Functional feeding responses of coyotes, Canis latrans, to fluctuating prey abundance in the Curlew Valley, Utah, 1977-1993
Canadian Journal of Zoology
NRC Research Press
We investigated interactions between coyotes (Canis latrans Say, 1823) and prey in the Curlew Valley, Utah, by comparing prey abundances with prey consumption rates. Previous studies reported a cyclic trend in black-tailed jackrabbit (Lepus californicus Gray, 1837) density with a period of 10 years and >150-fold amplitude, as well as short-term fluctuations among some rodent species that exceeded an 8-fold difference in amplitude over 2 years. Our results suggest changes in coyote diets mainly reflect the fluctuations in jackrabbit abundance. Prey switching to rodents during periods of low jackrabbit abundance also was evident. We used the initial feeding pattern analysis to compare prey consumption rates to prey abundance. Coyotes demonstrated a type II (hyperbolic) functional feeding response to changes in jackrabbit abundance. Functional feeding responses to rodent abundances were more difficult to assess because of the strong influence of jackrabbits. In most comparisons, we visually detected a linear functional feeding response to varying rodent abundances; yet this was not statistically supported by Akaike's Information Criterion corrected for small sample sizes (AICc) to assess different models.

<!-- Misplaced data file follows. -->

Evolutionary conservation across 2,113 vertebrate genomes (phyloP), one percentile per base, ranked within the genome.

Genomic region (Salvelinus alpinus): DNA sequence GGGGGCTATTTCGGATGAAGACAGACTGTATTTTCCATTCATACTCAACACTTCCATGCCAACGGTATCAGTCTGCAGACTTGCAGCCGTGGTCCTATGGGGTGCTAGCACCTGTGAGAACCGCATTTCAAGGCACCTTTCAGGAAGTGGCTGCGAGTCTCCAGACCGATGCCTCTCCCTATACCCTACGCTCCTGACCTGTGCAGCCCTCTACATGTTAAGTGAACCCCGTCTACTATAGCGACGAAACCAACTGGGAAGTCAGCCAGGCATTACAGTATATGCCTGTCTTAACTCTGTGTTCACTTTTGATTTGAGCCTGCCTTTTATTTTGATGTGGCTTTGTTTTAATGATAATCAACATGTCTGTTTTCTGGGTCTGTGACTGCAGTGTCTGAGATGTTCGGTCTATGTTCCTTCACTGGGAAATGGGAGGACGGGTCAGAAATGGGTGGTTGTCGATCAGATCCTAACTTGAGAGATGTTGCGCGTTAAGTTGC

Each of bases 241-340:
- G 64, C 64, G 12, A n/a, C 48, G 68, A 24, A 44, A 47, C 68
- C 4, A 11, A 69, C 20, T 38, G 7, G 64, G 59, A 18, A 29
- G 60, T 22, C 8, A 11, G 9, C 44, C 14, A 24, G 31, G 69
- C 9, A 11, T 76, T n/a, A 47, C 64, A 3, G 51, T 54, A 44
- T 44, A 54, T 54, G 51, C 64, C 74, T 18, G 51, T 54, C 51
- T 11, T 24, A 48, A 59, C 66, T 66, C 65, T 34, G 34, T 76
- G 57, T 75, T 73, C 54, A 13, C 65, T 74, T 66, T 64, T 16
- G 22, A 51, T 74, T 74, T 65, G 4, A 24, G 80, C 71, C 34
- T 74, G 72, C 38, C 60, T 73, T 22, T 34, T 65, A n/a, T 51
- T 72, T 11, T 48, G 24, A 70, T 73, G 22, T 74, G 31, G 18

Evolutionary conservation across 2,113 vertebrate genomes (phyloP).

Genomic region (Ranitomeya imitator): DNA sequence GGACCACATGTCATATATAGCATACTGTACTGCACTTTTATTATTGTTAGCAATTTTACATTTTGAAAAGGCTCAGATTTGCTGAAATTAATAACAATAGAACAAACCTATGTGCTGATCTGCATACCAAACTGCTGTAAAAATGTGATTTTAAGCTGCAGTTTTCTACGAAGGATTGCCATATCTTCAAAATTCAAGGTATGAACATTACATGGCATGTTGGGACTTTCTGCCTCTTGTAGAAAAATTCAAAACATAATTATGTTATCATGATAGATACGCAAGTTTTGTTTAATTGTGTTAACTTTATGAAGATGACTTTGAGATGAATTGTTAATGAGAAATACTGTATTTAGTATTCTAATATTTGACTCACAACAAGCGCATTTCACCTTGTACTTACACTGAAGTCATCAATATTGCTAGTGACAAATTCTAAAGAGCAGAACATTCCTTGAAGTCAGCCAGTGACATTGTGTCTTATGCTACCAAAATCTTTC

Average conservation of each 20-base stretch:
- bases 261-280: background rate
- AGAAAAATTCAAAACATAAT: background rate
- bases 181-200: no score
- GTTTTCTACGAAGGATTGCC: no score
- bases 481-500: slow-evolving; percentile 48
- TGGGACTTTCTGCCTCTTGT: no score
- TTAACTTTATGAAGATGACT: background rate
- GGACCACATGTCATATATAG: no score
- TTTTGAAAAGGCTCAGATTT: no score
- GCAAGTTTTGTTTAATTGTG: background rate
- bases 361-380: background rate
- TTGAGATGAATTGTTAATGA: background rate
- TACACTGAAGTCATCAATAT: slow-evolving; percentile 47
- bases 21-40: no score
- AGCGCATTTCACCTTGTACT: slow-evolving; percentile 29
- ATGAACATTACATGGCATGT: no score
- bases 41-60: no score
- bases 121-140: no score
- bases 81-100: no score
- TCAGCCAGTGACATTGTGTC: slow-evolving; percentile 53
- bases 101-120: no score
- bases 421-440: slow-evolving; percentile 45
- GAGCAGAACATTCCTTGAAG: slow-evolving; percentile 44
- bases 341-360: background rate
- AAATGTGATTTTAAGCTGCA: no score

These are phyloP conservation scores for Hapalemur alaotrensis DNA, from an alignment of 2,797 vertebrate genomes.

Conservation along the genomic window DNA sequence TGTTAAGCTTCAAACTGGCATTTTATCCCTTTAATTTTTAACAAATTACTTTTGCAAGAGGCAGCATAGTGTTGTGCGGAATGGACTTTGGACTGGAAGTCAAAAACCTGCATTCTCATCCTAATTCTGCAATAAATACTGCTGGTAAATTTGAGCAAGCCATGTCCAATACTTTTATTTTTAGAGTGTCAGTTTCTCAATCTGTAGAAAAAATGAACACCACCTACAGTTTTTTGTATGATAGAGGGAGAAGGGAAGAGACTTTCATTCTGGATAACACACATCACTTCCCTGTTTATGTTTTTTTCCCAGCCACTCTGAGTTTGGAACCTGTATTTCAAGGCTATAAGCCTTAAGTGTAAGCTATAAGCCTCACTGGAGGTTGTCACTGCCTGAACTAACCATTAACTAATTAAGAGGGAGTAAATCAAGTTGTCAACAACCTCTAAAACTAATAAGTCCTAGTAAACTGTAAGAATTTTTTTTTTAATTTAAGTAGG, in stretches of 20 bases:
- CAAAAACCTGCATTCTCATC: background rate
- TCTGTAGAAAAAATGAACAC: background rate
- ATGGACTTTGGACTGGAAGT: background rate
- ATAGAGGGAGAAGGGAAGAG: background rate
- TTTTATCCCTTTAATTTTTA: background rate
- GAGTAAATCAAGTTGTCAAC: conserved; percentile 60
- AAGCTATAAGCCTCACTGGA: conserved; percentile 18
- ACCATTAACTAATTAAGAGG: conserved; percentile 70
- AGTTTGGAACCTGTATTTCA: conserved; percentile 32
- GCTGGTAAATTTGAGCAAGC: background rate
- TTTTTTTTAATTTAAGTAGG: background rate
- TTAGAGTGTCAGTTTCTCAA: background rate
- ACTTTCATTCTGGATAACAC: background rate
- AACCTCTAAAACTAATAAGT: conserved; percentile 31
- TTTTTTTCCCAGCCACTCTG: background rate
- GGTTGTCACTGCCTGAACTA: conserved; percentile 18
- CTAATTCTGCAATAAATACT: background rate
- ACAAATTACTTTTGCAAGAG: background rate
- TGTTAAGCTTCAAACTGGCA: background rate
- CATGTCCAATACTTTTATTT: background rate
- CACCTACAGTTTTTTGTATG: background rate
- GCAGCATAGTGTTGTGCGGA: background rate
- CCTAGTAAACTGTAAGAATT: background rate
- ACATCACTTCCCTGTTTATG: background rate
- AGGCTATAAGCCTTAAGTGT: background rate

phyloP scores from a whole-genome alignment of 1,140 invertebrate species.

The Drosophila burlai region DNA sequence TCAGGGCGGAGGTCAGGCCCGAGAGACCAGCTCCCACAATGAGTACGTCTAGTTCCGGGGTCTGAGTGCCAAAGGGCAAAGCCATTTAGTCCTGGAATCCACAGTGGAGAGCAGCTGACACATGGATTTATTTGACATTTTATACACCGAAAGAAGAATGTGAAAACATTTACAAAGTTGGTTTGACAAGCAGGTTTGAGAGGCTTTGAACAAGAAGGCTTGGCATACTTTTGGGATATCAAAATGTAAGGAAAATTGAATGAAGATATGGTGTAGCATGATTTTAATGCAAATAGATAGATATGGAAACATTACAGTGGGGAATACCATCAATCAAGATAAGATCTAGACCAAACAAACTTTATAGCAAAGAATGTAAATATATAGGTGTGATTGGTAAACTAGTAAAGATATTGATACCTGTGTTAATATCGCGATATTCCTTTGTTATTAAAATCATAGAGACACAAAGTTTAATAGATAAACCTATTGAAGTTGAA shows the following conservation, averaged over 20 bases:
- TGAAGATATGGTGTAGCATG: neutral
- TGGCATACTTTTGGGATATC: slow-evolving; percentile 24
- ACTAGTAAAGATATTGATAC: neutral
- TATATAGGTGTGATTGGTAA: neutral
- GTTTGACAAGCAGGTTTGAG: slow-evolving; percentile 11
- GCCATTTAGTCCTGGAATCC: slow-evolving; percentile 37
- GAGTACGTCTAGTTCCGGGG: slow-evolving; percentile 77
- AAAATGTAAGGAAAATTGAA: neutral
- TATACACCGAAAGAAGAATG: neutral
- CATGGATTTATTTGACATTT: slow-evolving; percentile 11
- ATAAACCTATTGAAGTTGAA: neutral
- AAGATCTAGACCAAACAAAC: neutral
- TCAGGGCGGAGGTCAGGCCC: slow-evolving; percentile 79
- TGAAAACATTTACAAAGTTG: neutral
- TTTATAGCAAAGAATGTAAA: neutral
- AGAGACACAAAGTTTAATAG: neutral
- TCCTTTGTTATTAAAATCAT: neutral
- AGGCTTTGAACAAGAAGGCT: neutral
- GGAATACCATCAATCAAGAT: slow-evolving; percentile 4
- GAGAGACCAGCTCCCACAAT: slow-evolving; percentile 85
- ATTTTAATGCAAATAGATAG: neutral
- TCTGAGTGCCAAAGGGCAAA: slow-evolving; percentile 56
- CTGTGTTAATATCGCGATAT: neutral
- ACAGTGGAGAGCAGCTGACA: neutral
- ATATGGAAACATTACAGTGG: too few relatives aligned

Knowlton, Frederick and Bartel, Rebecca A., "Functional feeding responses of coyotes, Canis latrans, to fluctuating prey abundance in the Curlew Valley, Utah, 1977-1993" (2005). Wildland Resources Faculty Publications. Paper 1590.